EFFINGHAM — The Effingham City Council is unlikely to make any major changes to the city’s tax levy assessment after options were presented to them this week. But one possibility is a modest decrease in the levy.
City Administrator Steve Miller presented the various scenarios to the council members in order to begin preparations for a vote prior to a December deadline. They included one where rates would remain at 1.3%, one where rates would increase to 1.32% and another where rates would decrease to 1.29%, providing them with $102,245 in additional revenue. None of them represented a finalized version of the levy.
Most board members and Mayor Mike Schutzbach leaned toward either keeping rates stable or having them decrease, saying that it would ease the burden on taxpayers. The mayor said he was willing to put any potential increases in the levy to the side, hoping for stability or a small decrease.
“We’ve got a lot of good things going on,” Schutzbach said. “We know what’s been coming in has been very beneficial to us. I know there’s a lot of unknowns, like what will product cost, but I think we can offset that with where we sit currently. I don’t want to overburden with taxes just for fluff.”
Council member Hank Stephens said the board had the opportunity to reduce people’s taxes through the levy, stating an increase in the city’s estimated assessed valuation to over $300 million ($310,399,818 to be exact), along with increases in sales and gaming taxes, allowed them to put less of the city’s burden on the taxpayers.
“You’ve heard me whine about how we pay that 30% penalty in Effingham (and) now we have an opportunity to put a little bit of a dent into that,” Stephens said, referring to that Effingham city taxpayers tend to pay more than taxpayers in other surrounding areas. “I just think we have an opportunity. We’re only supposed to spend what we need to spend and not spend everything that we can get our hands on, so I actually think we have an opportunity here to make a significant reduction.”
Larry Micenheimer agreed, stating they had a chance to give those living in Effingham a breather when it comes to taxes.
“From day one, that’s one of the things that we wanted to address — how the in-town people’s taxes were higher than the surrounding area,” Micenheimer said. “Here’s a chance to set an example for the other taxing bodies — to reduce the rate and give the taxpayers a break this year.”
However, Merv Gillenwater warned that with gas prices on the rise and the cost of transportation going up as a result, it would be beneficial to the city to remain stable and wait for the impact of inflation on the city’s coffers.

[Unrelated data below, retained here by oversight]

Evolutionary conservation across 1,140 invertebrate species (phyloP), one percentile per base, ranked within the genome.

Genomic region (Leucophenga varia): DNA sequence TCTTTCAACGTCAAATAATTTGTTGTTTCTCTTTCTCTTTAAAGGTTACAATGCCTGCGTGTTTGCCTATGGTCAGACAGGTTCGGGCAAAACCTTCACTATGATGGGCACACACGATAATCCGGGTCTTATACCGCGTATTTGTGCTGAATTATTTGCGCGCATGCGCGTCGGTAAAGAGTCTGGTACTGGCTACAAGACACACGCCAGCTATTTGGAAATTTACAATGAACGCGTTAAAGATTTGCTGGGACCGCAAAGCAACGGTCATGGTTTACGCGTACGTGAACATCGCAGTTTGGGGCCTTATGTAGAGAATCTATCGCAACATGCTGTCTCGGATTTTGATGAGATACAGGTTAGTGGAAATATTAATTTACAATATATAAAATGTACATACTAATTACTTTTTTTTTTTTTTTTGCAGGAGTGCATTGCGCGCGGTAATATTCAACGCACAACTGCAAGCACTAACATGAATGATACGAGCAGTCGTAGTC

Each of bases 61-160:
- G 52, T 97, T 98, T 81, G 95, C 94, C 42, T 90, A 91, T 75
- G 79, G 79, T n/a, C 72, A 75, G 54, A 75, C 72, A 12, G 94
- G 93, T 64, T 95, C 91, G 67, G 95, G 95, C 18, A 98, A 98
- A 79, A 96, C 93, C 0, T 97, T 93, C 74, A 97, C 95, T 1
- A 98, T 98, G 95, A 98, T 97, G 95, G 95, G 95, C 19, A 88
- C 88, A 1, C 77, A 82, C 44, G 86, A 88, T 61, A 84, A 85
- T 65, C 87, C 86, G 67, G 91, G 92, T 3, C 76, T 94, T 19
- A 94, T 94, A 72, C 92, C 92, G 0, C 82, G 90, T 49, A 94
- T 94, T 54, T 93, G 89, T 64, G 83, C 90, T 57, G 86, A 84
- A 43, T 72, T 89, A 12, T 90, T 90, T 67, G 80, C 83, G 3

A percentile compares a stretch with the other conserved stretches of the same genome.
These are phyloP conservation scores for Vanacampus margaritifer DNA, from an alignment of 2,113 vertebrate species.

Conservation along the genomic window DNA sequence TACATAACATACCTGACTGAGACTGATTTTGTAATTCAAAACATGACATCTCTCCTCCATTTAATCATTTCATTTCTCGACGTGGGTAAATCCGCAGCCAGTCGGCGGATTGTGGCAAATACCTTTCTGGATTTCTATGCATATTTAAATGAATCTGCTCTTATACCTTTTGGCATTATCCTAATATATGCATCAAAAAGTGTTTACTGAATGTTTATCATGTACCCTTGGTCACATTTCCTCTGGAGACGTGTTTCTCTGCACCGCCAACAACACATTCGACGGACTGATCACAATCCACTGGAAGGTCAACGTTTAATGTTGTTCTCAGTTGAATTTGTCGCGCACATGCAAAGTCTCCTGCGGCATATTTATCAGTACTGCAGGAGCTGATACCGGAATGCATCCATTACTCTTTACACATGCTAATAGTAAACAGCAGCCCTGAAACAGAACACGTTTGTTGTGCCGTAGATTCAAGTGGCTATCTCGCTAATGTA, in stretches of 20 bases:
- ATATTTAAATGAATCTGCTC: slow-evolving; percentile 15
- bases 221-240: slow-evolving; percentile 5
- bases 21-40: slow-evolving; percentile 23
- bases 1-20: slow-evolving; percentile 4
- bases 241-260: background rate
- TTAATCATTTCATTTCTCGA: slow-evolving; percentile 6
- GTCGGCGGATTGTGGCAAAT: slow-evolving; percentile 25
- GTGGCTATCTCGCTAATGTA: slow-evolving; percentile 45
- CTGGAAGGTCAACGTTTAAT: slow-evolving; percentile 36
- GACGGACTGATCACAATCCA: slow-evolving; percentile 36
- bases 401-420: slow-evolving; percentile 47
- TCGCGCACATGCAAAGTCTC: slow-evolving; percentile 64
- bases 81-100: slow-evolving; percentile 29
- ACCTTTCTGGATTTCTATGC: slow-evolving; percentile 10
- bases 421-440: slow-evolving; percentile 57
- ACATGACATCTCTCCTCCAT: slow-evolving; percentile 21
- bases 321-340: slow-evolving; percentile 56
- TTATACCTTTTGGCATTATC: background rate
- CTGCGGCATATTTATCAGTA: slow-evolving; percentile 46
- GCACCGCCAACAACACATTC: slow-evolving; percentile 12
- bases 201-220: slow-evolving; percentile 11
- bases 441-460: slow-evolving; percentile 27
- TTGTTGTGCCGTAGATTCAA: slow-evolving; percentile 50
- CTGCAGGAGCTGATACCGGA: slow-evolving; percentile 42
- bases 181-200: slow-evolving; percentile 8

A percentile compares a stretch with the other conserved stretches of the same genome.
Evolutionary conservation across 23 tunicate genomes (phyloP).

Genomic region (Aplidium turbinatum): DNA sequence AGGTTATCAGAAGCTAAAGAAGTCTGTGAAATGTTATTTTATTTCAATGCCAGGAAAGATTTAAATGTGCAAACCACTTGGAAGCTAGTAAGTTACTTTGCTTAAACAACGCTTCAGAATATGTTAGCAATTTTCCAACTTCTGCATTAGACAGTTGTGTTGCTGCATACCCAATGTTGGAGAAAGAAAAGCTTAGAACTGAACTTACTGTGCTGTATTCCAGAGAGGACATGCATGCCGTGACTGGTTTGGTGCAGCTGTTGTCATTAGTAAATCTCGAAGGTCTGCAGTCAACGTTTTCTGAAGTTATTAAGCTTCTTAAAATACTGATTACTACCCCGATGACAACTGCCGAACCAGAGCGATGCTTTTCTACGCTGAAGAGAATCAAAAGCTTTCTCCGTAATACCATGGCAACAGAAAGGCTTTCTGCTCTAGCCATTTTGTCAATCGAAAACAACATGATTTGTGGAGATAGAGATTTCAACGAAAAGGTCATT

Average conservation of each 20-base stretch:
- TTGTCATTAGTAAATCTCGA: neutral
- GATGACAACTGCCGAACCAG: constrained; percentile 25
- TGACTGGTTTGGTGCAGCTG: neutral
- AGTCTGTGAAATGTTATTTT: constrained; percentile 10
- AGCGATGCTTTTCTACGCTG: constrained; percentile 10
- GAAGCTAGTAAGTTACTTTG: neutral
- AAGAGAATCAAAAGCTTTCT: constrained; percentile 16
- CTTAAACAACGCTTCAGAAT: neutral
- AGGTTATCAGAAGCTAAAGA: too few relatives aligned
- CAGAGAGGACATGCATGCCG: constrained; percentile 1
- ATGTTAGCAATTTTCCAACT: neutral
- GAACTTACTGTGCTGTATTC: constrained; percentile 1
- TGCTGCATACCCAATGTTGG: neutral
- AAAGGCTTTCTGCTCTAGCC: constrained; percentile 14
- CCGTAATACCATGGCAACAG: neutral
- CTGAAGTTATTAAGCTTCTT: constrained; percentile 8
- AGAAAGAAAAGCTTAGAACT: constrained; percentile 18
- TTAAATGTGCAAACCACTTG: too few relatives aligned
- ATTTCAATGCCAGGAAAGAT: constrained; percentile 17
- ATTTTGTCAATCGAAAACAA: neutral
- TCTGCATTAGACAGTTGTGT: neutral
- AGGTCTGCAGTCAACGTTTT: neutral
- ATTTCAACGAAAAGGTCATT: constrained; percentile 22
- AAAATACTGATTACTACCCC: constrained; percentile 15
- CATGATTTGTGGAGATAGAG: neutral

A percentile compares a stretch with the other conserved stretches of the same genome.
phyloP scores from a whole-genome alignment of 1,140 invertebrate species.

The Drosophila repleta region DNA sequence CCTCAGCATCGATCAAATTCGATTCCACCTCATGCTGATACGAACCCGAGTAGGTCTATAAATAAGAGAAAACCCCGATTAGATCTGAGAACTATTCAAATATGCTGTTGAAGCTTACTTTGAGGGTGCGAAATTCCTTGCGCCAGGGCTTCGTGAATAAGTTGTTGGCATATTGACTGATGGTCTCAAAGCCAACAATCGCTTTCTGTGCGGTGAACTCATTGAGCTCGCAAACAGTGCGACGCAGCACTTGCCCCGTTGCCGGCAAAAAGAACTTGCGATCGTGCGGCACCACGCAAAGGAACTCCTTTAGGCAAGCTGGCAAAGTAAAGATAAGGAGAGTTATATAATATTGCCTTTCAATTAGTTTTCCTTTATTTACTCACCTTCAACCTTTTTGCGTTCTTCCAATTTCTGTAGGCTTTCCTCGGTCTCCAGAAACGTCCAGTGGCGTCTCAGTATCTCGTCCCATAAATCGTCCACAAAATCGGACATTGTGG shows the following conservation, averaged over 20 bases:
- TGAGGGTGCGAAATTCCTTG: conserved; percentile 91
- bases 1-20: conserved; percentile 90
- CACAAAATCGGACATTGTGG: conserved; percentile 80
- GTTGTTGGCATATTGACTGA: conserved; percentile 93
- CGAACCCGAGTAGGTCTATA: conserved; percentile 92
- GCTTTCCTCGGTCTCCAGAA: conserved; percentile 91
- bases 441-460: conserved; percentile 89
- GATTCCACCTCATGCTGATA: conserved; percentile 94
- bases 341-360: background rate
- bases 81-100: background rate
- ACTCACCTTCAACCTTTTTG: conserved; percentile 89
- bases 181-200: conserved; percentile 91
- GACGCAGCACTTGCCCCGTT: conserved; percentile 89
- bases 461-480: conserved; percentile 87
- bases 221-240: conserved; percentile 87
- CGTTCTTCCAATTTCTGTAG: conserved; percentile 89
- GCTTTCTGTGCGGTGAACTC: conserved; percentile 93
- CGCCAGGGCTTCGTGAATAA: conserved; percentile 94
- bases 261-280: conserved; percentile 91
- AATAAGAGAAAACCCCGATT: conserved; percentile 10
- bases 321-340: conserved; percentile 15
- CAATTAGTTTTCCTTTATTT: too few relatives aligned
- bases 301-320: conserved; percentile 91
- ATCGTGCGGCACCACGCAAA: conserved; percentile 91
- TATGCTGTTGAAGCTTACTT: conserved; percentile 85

“If we were where we were last year, I would say, ‘Let’s do (a tax cut),’ but I don’t know how we’re going to be affected,” Gillenwater said. “I don’t think anybody does at this point.”
The meeting was largely used to evaluate different options, not to make any final determinations on what the levy will eventually end up being. Miller said that things would be stable for this year at least; however, future years may end up being more drastic in terms of their impact on the taxpayer.
“We’re not asking the council for a large increase or decrease,” Miller said. “Just a good, stable number since the EAV is going up and things seem to be doing well. Next year will be a bigger shift because the TIF will be coming off and a lot of the EAV from the TIF will be going back into the general fund.”
In other matters, the council:
• Examined actuarial evaluations for fire and police pensions, through a review done by Lauterbach and Amen, LLP, a certified public accountant based out of Naperville. Recommended contributions for firefighters have decreased to $925,635 from $936,903 previously, now making up 67% of the expected payroll from 70% previously. On actuarial value, the fire account is now 59.81% funded, an increase of 2.64% from where it was previously. On the police side, recommended contributions have increased to $913,281 from $882,266 previously. The account is now 69.29% funded, a slight decrease of 0.12% from previous.
• Approved a measure to install a series of stop signs at the corners of West Flamingo Avenue and North Penguin Street and West Flamingo Avenue and North Main Street. Micenheimer said the measure was an example of democracy in action, citing the 140 people who signed a petition to bring it to the council’s attention. The measure passed 4-1, with Gillenwater voting against, citing a lack of evidence to the signs’ impact.
• Discussed a pair of measures to assist with drainage improvements at the John Boos & Co. facility that is scheduled to be expanded. Boos purchased 3 ½ acres of property from the city in order to make the drainage improvements needed for the project to go on as planned. Those improvements are slated to be performed by Milano & Grunloh Engineers.